nep-cbe New Economics Papers
on Cognitive and Behavioural Economics
Issue of 2014‒10‒13
four papers chosen by
Marco Novarese
Università degli Studi del Piemonte Orientale “Amedeo Avogadro”

  1. Within- and between- sample tests of preference stability and willingness to pay for forest management By Mikolaj Czajkowski; Anna Barczak; Wiktor Budzinski; Marek Giergiczny; Nick Hanley
  2. Portfolio Selection Optimization under Cumulative Prospect Theory – a parameter sensibility analysis By Luis A.G. Coelho
  3. Cognitive Constructs and the Intent to Remit: Are Norms the Key to Explaining Remitting Behaviour of Kosovar Migrants in Germany By Meyer, Wiebke; Mollers, Judith
  4. Cognitive Diversity, Binary Decisions, and Epistemic Democracy By John A Weymark

  1. By: Mikolaj Czajkowski (University of Warsaw, Faculty of Economic Sciences, Warsaw Ecological Economics Center, Poland); Anna Barczak (University of Warsaw, Faculty of Economic Sciences, Warsaw Ecological Economics Center, Poland); Wiktor Budzinski (University of Warsaw, Faculty of Economic Sciences, Warsaw Ecological Economics Center, Poland; University of Warsaw, Faculty of Economic Sciences, Warsaw Ecological Economics Center, Poland); Marek Giergiczny (University of Warsaw, Faculty of Economic Sciences, Warsaw Ecological Economics Center, Poland); Nick Hanley (School of Geography and Sustainable Development, University of St. Andrews)
    Abstract: The assumption of the stability of preferences is a fundamental one in the theory of the consumer. Many papers within the stated preferences literature have tested this assumption, and have found mixed results. Individuals may become more sure of their preferences as they repeat a valuation task or purchase decision; they may also learn more about prices and quantities of substitutes or complements over time, or about other relevant characteristics of both the good being valued and alternatives in their choice sets. In this paper, we test for the stability of preferences and willingness to pay for attributes of forest management both within and between samples. The within-sample test compares a set of responses from individuals over the sequence of a survey; the between-sample test compares responses from the same people over a period of 6 months. We find that respondents’ preferences differ more within a sample (comparing their first 12 with their second 12 choices) than across samples. This may imply that preference learning and/or fatigue effects within choice experiments are more important than changes in preferences over time in this data.
    Keywords: preference stability, test-retest, discrete choice experiments, contingent valuation, stated preferences, forestry
    JEL: D01 H4 Q23 Q51
    Date: 2014–09
  2. By: Luis A.G. Coelho (CEFAGE-UE and Management Department, Évora University)
    Abstract: The Cumulative Prospect Theory (CPT) is one of the most popular theories for evaluating the behavior of decision makers in the context of risk and uncertainty. This theory emerged as a generalization of the Expected Utility Theory (EUT) and being a relatively recent theory, its application has been somewhat reduced, especially when linked to optimization models. This paper intends to analyze the behavior of CPT, with a power value function and a two-parameter probability weighting function, as an objective function of a portfolio selection model. The parameterization of the objective function parameters allows us to analyze the composition of portfolios such as loss aversion, risk aversion in gains and risk preference in the range of losses. The results suggest that loss aversion and risk aversion in gains lead to the choice of portfolios with lower profitability and variability and that the risk preference in losses leads to the choice of portfolios with higher profitability and variability. The results are also compared with those obtained with EUT, and allow us to conclude that CPT leads to more diversified solutions which are therefore more easily adjusted to the investors’ behavioral profile.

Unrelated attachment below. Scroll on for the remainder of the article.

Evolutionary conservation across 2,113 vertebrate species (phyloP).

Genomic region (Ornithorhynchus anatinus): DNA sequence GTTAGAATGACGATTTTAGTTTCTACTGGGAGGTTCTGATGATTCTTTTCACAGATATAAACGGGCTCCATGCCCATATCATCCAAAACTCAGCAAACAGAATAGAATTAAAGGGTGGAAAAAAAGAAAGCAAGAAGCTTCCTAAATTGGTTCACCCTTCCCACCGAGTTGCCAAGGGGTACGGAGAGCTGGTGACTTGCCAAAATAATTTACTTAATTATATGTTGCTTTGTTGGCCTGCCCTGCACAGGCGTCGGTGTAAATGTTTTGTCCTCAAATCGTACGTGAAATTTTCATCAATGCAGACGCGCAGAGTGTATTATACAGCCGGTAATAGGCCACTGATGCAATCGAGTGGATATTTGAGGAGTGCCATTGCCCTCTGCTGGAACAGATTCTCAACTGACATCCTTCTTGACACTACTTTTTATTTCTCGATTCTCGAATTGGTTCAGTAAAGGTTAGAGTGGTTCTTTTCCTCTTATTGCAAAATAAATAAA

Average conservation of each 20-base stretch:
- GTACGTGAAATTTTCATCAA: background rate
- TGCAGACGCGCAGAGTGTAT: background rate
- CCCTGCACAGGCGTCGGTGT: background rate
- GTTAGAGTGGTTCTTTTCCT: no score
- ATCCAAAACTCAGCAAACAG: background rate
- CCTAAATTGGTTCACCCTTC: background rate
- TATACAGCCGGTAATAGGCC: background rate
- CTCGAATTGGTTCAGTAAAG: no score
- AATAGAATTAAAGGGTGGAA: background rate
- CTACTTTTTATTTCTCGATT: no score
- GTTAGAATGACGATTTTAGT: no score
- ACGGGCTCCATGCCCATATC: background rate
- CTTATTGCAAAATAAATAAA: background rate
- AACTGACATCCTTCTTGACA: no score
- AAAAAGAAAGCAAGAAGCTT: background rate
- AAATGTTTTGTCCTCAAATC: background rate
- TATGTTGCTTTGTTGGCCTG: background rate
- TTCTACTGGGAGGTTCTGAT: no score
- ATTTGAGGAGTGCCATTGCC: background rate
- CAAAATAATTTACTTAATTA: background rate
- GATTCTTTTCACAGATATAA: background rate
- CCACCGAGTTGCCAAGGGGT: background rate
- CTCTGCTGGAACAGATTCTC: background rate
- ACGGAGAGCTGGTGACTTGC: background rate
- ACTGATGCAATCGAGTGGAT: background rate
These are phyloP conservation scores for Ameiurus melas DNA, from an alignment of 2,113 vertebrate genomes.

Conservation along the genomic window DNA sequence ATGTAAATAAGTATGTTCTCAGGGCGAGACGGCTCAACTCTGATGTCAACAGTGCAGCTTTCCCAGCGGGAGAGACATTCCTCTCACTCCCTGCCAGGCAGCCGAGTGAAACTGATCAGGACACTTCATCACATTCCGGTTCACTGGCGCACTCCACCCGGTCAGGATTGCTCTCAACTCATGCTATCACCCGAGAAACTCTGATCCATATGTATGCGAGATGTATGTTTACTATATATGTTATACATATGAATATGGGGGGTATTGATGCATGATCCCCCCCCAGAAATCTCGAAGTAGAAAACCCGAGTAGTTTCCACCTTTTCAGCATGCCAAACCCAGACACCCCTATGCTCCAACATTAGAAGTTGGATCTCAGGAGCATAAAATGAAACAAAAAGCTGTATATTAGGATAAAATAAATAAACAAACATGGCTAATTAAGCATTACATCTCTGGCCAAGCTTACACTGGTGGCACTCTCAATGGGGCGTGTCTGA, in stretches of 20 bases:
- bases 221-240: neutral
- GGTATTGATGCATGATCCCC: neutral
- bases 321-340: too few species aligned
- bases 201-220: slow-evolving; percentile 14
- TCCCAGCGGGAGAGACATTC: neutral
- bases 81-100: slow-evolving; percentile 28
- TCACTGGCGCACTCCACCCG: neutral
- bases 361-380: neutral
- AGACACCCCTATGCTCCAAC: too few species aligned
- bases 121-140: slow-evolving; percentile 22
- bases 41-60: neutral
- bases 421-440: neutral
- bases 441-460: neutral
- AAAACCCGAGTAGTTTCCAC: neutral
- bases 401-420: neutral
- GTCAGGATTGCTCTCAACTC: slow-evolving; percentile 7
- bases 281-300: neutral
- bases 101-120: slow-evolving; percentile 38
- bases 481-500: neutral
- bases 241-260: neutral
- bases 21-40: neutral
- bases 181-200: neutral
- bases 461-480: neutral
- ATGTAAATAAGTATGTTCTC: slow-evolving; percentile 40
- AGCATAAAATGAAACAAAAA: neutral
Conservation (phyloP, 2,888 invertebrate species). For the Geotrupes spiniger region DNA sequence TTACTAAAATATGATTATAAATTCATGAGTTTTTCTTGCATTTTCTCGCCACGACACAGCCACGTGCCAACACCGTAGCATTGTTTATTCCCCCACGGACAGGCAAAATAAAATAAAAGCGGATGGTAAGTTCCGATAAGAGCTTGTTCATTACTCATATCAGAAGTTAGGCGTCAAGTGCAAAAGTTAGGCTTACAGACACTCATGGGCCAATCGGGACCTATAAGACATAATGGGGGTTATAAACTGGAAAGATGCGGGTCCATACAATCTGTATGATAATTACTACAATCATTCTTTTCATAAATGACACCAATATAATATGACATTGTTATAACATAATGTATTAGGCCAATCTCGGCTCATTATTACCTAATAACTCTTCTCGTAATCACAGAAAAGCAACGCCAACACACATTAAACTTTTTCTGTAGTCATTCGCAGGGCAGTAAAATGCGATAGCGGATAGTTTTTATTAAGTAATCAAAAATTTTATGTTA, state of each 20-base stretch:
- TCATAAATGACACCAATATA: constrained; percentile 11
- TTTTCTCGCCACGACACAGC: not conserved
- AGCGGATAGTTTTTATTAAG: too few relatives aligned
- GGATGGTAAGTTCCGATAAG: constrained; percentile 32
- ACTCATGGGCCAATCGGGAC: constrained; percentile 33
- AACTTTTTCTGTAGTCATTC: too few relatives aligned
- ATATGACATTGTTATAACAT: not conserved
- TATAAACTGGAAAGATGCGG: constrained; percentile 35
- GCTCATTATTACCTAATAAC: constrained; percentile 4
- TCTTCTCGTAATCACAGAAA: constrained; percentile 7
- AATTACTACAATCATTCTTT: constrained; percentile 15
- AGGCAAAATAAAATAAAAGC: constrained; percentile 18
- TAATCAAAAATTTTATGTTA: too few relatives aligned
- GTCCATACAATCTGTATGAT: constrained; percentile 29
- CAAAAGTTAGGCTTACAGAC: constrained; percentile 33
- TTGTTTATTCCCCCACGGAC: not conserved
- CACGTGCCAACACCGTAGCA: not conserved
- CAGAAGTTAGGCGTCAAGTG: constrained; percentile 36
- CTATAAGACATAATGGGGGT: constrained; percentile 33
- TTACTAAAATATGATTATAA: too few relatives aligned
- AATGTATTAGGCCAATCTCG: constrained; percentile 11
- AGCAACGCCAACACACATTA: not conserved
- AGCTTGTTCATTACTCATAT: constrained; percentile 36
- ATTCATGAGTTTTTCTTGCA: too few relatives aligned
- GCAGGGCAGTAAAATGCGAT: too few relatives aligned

Keywords: Cumulative Prospect Theory; Portfolio Selection; Loss Aversion; Risk Aversion; Expected Utility.
    JEL: C61 D81 G11
    Date: 2014
  3. By: Meyer, Wiebke; Mollers, Judith
    Keywords: Institutional and Behavioral Economics, Research Methods/ Statistical Methods,
    Date: 2013–12
  4. By: John A Weymark (Vanderbilt University)
    Abstract: In Democratic Reason, Hélène Landemore has built a case for the epistemic virtues of inclusive deliberative democracy based on the cognitive diversity of the group engaged in making collective decisions. She supports her thesis by appealing to the Diversity Trumps Ability Theorem of Lu Hong and Scott Page. In practice, deliberative assemblies often restrict attention to situations with only two options. In this paper, it is shown that it is not possible to satisfy the assumptions of the Diversity Trumps Ability Theorem when decisions are binary. The relevance of this theorem for democratic decision-making in non-binary situations is also considered.
    Keywords: epistemic democracy, Diversity Trumps Ability Theorem
    JEL: D7 Y8

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